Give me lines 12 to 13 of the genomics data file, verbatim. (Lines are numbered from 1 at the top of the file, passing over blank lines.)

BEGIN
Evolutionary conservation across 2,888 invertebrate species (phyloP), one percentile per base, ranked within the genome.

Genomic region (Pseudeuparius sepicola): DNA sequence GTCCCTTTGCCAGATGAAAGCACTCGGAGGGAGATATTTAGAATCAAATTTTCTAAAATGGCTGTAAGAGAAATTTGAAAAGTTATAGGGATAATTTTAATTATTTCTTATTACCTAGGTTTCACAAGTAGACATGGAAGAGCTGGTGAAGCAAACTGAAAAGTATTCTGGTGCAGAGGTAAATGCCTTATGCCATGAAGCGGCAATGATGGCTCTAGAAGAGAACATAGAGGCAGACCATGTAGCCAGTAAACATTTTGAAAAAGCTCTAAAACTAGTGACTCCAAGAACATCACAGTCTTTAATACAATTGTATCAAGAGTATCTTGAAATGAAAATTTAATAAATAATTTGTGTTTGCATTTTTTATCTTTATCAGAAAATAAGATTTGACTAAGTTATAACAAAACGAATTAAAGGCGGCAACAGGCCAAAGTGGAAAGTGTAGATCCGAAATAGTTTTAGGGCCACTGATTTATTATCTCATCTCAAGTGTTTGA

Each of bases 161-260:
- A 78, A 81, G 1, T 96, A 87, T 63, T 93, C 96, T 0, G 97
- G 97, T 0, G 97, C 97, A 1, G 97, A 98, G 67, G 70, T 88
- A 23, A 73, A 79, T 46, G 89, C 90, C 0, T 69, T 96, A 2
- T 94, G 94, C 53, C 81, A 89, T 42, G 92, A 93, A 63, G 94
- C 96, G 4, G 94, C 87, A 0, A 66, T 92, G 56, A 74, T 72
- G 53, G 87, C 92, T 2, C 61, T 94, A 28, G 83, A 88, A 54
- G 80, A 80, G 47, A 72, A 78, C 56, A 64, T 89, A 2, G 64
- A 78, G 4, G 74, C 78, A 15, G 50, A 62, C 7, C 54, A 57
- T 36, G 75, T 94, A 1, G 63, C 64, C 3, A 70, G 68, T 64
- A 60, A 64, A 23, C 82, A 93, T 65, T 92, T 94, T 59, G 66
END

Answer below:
- T 36, G 75, T 94, A 1, G 63, C 64, C 3, A 70, G 68, T 64
- A 60, A 64, A 23, C 82, A 93, T 65, T 92, T 94, T 59, G 66